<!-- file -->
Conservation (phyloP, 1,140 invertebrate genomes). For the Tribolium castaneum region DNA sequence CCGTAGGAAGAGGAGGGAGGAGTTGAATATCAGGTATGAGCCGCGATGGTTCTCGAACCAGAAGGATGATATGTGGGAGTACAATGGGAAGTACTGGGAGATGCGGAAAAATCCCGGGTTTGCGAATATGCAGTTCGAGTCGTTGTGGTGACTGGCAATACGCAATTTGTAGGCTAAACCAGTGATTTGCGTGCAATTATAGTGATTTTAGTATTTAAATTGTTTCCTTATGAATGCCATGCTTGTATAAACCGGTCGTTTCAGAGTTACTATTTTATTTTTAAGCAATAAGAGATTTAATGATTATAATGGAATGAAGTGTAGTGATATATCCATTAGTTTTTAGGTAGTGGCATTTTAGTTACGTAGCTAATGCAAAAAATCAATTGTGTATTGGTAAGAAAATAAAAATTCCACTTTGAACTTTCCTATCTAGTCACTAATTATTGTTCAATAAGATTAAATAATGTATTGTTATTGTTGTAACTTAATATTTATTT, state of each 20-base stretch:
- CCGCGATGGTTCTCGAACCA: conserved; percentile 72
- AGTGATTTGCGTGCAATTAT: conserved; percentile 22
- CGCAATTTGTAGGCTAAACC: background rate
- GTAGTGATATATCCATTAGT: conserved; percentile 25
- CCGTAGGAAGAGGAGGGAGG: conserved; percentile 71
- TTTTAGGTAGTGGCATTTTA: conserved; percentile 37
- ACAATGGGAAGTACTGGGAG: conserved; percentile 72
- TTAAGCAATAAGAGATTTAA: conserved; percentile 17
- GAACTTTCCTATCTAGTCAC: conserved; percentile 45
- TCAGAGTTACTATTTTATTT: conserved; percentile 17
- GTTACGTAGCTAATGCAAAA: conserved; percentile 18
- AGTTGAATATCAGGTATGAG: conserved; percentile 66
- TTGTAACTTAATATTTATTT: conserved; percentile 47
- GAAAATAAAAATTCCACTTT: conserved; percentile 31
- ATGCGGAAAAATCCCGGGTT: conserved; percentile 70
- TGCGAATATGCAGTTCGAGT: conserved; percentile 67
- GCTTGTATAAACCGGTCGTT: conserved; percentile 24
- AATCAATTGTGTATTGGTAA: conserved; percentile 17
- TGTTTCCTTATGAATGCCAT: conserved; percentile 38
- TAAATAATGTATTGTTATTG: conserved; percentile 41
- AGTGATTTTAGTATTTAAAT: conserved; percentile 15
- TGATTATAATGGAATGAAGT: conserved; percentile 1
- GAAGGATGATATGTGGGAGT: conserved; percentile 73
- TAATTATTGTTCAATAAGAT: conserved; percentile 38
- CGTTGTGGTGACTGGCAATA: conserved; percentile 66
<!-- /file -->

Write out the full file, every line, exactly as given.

Conservation (phyloP, 1,140 invertebrate genomes). For the Tribolium castaneum region DNA sequence CCGTAGGAAGAGGAGGGAGGAGTTGAATATCAGGTATGAGCCGCGATGGTTCTCGAACCAGAAGGATGATATGTGGGAGTACAATGGGAAGTACTGGGAGATGCGGAAAAATCCCGGGTTTGCGAATATGCAGTTCGAGTCGTTGTGGTGACTGGCAATACGCAATTTGTAGGCTAAACCAGTGATTTGCGTGCAATTATAGTGATTTTAGTATTTAAATTGTTTCCTTATGAATGCCATGCTTGTATAAACCGGTCGTTTCAGAGTTACTATTTTATTTTTAAGCAATAAGAGATTTAATGATTATAATGGAATGAAGTGTAGTGATATATCCATTAGTTTTTAGGTAGTGGCATTTTAGTTACGTAGCTAATGCAAAAAATCAATTGTGTATTGGTAAGAAAATAAAAATTCCACTTTGAACTTTCCTATCTAGTCACTAATTATTGTTCAATAAGATTAAATAATGTATTGTTATTGTTGTAACTTAATATTTATTT, state of each 20-base stretch:
- CCGCGATGGTTCTCGAACCA: conserved; percentile 72
- AGTGATTTGCGTGCAATTAT: conserved; percentile 22
- CGCAATTTGTAGGCTAAACC: background rate
- GTAGTGATATATCCATTAGT: conserved; percentile 25
- CCGTAGGAAGAGGAGGGAGG: conserved; percentile 71
- TTTTAGGTAGTGGCATTTTA: conserved; percentile 37
- ACAATGGGAAGTACTGGGAG: conserved; percentile 72
- TTAAGCAATAAGAGATTTAA: conserved; percentile 17
- GAACTTTCCTATCTAGTCAC: conserved; percentile 45
- TCAGAGTTACTATTTTATTT: conserved; percentile 17
- GTTACGTAGCTAATGCAAAA: conserved; percentile 18
- AGTTGAATATCAGGTATGAG: conserved; percentile 66
- TTGTAACTTAATATTTATTT: conserved; percentile 47
- GAAAATAAAAATTCCACTTT: conserved; percentile 31
- ATGCGGAAAAATCCCGGGTT: conserved; percentile 70
- TGCGAATATGCAGTTCGAGT: conserved; percentile 67
- GCTTGTATAAACCGGTCGTT: conserved; percentile 24
- AATCAATTGTGTATTGGTAA: conserved; percentile 17
- TGTTTCCTTATGAATGCCAT: conserved; percentile 38
- TAAATAATGTATTGTTATTG: conserved; percentile 41
- AGTGATTTTAGTATTTAAAT: conserved; percentile 15
- TGATTATAATGGAATGAAGT: conserved; percentile 1
- GAAGGATGATATGTGGGAGT: conserved; percentile 73
- TAATTATTGTTCAATAAGAT: conserved; percentile 38
- CGTTGTGGTGACTGGCAATA: conserved; percentile 66